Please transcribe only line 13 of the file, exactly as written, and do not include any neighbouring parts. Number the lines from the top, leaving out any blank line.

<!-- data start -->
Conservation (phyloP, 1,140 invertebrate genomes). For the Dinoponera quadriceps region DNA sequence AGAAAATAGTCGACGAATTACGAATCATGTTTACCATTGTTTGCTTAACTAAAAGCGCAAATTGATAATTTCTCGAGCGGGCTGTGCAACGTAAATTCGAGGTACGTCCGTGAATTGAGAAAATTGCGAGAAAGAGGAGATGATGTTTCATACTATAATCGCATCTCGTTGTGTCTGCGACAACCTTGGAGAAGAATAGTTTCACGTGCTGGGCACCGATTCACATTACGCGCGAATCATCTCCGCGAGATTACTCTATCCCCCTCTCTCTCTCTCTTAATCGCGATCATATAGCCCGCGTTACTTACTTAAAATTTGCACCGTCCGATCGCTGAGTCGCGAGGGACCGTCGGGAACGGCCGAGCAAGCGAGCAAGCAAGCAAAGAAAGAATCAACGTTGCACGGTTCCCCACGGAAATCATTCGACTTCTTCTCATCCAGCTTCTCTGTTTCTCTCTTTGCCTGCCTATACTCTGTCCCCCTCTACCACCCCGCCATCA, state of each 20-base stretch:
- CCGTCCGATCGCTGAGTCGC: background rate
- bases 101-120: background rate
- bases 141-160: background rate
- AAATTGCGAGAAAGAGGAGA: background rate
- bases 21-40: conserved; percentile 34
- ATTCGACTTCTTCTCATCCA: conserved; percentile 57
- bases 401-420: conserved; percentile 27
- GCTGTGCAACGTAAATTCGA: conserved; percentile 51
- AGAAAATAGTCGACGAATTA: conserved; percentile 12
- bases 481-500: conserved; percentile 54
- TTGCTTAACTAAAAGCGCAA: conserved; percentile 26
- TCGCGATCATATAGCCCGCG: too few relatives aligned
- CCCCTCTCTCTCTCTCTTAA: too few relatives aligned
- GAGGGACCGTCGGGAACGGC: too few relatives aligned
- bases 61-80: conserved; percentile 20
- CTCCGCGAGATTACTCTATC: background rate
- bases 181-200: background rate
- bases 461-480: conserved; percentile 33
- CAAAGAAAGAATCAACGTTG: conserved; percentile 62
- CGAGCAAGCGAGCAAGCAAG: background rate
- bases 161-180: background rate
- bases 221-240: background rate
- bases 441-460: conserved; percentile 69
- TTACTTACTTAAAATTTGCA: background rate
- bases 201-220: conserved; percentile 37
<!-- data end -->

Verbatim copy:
- TCGCGATCATATAGCCCGCG: too few relatives aligned